Bristow argued, using comparative dating techniques, that the cave was very old, probably Permo-Triassic. This conclusion was reached on the basis that the cave pre-dated the mineralisation and also an episode of faulting which affected the mineral deposits. This latter is seen in the First Chamber, although doubt has recently been cast on the significance of this fracture (W.I. Stanton, pers comm). Both these events would have to be pre-Liassic, as the faulting affecting the cave did not seem to affect the Rhaetic clays overlying it. Bristow also argued that it was highly unlikely that a solutional cavity would be formed in a limestone deposit completely buried beneath a thick cover of Mesozoic clays and it is certainly true that this area was completely covered by Mesozoic sediment until the early Pleistocene.
Whilst it is true that Permo-triassic caves are known in this area, (Ford, 1989, Halstead and Nicoll, 1971) most of them have been infilled by Triassic deposits. One of the most striking things about Pen Park Hole, if it is this old, is its virtually complete lack of surface derived sediment infill. These other caves would have been formed by meteoric waters at a time when the Carboniferous limestone formed uplands, or an archipelago of islands in a shallow sea (Marshall and Whiteside, 1980). This is not the case for Pen Park Hole, as it is shown to have been formed by geothermal waters rising from below, rather than meteoric waters from above and it is likely that the presently known parts of the cave did not have a direct connection with the Rhaetic sea floor. All the entrances known in historical times are the result of surface denudation and quarrying activities.
The Pleistocene, probably Devensian, faunal collection that was presented to the Natural History Museum in 1884 by Spencer Perceval (R.M. Jacobi, pers comm.), and is listed as having come from Pen Park cave, or Pen Park fissure (Reynolds, 1931, 1938) has no direct connection with Pen Park Hole. It was discovered in another, separate, cave in a nearby quarry. (Anon, 1883). This may have been Jill's Cave (Rollason, 1963) situated in the bottom of a quarry about 250 m west of Pen Park Hole. This cave, along with the entire quarry, was filled in around 1960 and few records remain.
It is therefore possible to argue that the cave could quite easily have been formed whilst the limestone was buried, which increases considerably the timescale over which this could have occurred. One argument against deep burial, however, is the evidence for a distinct water surface within the cave, above the level of the massive calcite deposition on the one hand and allowing room for steam condensation-corrosion of the roof above hot pools, on the other. If there was no direct connection between the cave, as now known and the surface at that time then the vent for the hot spring may have been further to the east, possibly following the now lost passage (see above) to the edge of the limestone outcrop. Thus Bristow's conclusion of a late Triassic date for the cave remains a valid possibility. A fluid-inclusion study of the calcite might give some information as to the temperature and by implication the depth, at which this deposit was emplaced. It is also possible that the result of a lead isotope determination of the galena deposit would allow it to be compared with samples from the Mendip ore field to estimate whether they had a similar origin. A fuller study of the minerals in this, and other, Bristol caves is to be undertaken by other workers.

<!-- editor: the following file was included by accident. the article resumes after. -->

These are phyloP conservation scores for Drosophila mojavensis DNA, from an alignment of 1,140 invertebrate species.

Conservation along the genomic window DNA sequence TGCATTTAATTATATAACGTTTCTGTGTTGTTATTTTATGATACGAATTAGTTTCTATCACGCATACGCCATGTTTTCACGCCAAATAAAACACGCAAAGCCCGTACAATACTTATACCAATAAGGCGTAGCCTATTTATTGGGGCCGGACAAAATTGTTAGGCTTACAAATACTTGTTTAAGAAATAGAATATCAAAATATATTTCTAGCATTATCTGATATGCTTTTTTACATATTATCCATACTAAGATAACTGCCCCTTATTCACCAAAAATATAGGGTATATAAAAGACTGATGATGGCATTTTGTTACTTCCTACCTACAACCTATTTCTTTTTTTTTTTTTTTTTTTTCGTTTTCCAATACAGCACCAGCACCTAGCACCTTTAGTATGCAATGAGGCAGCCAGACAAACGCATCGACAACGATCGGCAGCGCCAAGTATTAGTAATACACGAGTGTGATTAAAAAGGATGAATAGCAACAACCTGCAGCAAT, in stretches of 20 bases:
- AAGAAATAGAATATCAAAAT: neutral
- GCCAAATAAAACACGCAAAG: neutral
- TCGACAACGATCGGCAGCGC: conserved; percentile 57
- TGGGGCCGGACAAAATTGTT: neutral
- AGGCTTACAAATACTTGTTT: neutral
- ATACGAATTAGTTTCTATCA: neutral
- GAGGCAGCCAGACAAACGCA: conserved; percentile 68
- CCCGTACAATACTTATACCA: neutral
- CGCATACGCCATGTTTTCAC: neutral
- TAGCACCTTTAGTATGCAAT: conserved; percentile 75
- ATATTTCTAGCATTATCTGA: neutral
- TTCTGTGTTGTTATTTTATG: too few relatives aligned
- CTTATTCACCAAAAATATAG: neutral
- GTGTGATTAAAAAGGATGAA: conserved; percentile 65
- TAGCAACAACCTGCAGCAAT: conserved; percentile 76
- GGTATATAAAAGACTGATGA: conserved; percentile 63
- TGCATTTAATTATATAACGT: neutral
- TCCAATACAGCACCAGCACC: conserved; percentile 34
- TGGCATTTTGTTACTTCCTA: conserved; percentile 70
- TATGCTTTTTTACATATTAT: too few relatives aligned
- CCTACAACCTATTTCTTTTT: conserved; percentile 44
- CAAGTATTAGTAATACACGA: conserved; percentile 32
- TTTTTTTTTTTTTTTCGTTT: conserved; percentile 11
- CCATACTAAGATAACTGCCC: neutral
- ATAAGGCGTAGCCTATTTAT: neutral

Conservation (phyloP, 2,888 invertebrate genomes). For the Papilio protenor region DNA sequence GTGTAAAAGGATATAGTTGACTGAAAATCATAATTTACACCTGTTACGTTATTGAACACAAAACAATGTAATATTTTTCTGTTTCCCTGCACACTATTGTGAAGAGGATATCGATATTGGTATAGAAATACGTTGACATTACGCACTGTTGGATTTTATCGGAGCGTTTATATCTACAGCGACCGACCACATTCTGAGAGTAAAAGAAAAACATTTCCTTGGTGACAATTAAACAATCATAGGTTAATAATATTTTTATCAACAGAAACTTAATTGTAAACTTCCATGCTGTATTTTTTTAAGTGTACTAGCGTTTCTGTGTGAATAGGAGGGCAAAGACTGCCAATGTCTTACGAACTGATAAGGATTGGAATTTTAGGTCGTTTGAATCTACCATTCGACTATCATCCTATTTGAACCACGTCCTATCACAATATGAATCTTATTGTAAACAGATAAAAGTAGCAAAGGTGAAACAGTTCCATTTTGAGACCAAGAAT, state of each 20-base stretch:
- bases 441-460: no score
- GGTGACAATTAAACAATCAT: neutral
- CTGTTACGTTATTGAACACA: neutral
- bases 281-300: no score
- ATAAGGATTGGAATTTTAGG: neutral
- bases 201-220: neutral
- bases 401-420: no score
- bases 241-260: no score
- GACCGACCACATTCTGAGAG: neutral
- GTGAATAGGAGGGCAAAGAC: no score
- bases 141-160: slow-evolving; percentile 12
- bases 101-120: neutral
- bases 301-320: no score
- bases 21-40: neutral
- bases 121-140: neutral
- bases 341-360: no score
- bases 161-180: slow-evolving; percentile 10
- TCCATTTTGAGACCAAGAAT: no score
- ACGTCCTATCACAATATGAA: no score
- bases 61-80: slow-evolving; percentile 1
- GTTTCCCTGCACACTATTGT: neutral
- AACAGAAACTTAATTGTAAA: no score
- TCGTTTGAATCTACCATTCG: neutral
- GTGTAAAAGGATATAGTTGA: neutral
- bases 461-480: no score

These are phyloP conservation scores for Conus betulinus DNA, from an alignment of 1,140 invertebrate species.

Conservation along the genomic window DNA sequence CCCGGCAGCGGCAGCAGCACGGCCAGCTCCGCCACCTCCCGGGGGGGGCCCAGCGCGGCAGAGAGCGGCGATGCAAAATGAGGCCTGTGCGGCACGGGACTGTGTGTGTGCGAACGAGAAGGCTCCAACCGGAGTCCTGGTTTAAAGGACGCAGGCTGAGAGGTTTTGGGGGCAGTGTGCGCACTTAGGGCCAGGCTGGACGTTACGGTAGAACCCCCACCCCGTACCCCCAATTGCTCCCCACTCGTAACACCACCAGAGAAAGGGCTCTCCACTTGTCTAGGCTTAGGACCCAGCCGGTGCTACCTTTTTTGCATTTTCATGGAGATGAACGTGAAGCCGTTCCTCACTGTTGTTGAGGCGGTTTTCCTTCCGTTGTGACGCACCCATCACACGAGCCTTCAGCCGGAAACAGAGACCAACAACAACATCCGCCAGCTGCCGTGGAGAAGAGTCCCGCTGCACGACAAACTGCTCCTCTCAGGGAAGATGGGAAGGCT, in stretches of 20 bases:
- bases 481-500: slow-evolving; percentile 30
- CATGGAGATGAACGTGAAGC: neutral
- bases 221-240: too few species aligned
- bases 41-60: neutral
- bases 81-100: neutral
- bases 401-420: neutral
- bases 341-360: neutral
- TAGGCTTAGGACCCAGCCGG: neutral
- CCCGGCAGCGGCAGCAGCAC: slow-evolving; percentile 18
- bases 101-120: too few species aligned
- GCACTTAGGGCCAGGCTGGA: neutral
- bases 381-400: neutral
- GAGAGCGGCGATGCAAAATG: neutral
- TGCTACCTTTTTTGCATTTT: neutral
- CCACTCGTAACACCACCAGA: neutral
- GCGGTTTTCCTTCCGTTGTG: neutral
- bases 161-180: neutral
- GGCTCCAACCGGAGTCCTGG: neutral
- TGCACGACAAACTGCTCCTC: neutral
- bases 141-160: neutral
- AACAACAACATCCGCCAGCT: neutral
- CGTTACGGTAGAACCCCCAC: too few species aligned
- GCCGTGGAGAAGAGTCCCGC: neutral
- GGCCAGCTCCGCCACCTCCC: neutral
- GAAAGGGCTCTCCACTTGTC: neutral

Kellaway (1967) describes a concordance between the distribution of galena veins in the Carboniferous Limestone of the Clifton Down plateau, approximately 4 km south of the cave, and the disseminated lead-zinc ores found in the Rhaetic clays and Keuper deposits. Alabaster (1982) interprets this to mean that these latter are 'exhalative deposits', formed as a result of the discharge of warm, metalliferous springs onto the Rhaetic and Jurassic sea floor. A similar conclusion was reached by Hamilton (1966) about comparable deposits at Almondsbury, to the north. It would seem that Pen Park Hole is an ideal candidate for such a warm spring. This would also give a late Triassic, early Jurassic age for the cave's major development and functioning. The limonite, however, may have been emplaced much later, the result of the downward movement of iron-rich waters during the Tertiary erosion of overlying Mesozoic strata.
A similar, hot spring origin has recently been suggested for the main fissure at Cromhall Quarry, some 17 km to the north east, by Simms (1990). There the sediment infill has been dated to the Triassic (Halstead and Nicoll, 1971), implying an earlier date for the formation and mineralisation of the cave and a much earlier date for the mineralisation than the mid-Jurassic date proposed for the Mendip lead-zinc mineralisation by Stanton (1981, 1991). This, again, is in line with Bristow's proposed dating for these processes in Pen Park Hole.
It is now impossible to say what the source of the hydrothemal waters feeding this cave was. It is certain that there is no longer any contact with that source. Neither is it possible at present to give an absolute age for the cave. The massive calcite is unfortunately too old and too contaminated by lead to allow the successful application of Uranium series dating techniques.
The above conclusions about the formation, and especially the dating, of this cave are tentative. A fuller and deeper study of its geology may well lead to their being substantially modified.